ContractsProf Blog

Editor: Myanna Dellinger
University of South Dakota School of Law

Sunday, September 11, 2005

Today in History: September 11

1609: Sailing for the Dutch East India Company, Englishman Henry Hudson lands for the first time on Manhattan Island.

1786: Delegates from five U.S. states (Delaware, New Jersey, New York, Pennsylvania, and Virginia) meet at Annapolis, Maryland.  They will end the meeting four days later with a call for a constitutional convention.

1789: New York lawyer Alexander Hamilton is named the first U.S. Secretary of the Treasury.

1789: Sir Edward Hall Alderson, Puisne Baron of the Exchequer and author of Hadley v. Baxendale, is born at Great Yarmouth in Norfolk.

1816: Carl Zeiss, the founder of the famed optics company that bears his name, is born at Weimar, Germany.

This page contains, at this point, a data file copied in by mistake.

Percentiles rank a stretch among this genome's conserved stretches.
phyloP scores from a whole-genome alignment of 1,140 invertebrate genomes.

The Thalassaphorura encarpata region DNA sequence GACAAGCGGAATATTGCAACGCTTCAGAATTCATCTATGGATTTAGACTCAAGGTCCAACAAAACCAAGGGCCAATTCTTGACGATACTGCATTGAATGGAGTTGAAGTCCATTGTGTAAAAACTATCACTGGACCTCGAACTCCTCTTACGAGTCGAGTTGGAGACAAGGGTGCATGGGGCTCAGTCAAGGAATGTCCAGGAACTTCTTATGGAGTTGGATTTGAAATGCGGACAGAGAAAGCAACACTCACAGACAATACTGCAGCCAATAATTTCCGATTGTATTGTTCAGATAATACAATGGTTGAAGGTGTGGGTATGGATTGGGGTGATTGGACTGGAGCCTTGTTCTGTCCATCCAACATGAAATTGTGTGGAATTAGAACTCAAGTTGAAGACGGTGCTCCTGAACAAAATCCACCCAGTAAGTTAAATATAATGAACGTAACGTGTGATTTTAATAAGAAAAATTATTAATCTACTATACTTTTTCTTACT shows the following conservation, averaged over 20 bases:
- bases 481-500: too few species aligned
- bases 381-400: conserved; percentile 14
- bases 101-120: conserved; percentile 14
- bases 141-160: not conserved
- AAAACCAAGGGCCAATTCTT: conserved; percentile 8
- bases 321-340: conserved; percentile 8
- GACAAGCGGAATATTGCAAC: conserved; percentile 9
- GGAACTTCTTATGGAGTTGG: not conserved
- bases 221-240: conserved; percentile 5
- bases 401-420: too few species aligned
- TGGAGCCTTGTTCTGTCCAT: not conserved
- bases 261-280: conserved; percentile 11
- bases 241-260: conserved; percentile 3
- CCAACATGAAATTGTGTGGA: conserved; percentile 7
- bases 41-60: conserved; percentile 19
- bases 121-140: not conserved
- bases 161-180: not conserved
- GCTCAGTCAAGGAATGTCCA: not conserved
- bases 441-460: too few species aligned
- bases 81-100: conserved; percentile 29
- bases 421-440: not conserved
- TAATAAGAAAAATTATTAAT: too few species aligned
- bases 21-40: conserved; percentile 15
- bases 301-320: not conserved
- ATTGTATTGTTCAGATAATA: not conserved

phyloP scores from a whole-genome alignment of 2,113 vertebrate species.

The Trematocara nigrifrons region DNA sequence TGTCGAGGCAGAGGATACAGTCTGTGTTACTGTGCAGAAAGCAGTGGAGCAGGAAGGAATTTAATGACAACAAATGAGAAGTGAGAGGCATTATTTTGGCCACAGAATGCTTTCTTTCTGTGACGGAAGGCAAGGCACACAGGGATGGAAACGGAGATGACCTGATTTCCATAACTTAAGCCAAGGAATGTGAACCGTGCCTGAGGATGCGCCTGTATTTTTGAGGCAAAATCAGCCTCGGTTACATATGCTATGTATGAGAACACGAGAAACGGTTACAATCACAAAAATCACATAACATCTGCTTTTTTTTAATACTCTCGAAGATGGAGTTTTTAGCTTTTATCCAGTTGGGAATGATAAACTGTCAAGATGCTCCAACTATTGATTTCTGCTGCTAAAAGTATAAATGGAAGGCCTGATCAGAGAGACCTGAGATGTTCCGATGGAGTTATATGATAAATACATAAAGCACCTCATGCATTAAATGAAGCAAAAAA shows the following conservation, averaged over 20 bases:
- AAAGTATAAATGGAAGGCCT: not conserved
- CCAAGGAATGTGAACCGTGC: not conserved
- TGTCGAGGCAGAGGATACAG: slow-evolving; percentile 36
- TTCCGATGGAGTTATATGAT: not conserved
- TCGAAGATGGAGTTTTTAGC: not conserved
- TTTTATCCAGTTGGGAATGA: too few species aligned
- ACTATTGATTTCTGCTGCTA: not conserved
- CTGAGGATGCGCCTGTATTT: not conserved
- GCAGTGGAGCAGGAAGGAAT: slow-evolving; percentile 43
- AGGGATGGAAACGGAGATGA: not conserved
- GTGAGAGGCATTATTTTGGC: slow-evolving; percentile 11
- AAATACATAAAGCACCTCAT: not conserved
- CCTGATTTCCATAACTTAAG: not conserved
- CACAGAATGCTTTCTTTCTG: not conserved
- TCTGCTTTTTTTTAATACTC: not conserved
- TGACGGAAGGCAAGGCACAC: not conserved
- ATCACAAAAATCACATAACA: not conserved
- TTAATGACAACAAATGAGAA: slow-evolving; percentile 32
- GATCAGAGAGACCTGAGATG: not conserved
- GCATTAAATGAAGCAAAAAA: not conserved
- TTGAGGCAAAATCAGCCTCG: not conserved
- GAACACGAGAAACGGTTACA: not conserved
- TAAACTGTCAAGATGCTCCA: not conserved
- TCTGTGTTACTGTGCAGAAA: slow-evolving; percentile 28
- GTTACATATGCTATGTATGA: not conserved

1823: Economist and stock speculator David Ricardo, the father of "comparative advantage," dies at Gatcombe Park, England.

1847: Stephen Foster's hit song Oh, Susanna premieres at a saloon in Pittsburgh, Pennsylvania.

1897: The 600-year-old African kingdom of Kaffa comes to an end with the capture and deposition of its last king and its incorporation into Menelik II's Ethiopian Empire.

1941: Ground is broken on the world's largest office building, the Pentagon in Arlington, Virginia.

1955: The World Wildlife Fund is founded.  It will later successfully defend its WWF trademark against the World Wrestling Federation, now World Wrestling Entertainment.

1987: CBS Evening News anchor Dan Rather, angry at being preempted for a tennis match, becomes the first network anchor to stalk off the set and leave nothing but dead air.  Critics say it helped his ratings.

1996: Two of America's historic railroads merge, as the Union Pacific buys the Southern Pacific.

2001: The 9/11 attacks destroy the New York World Trade Center and damage the Pentagon.

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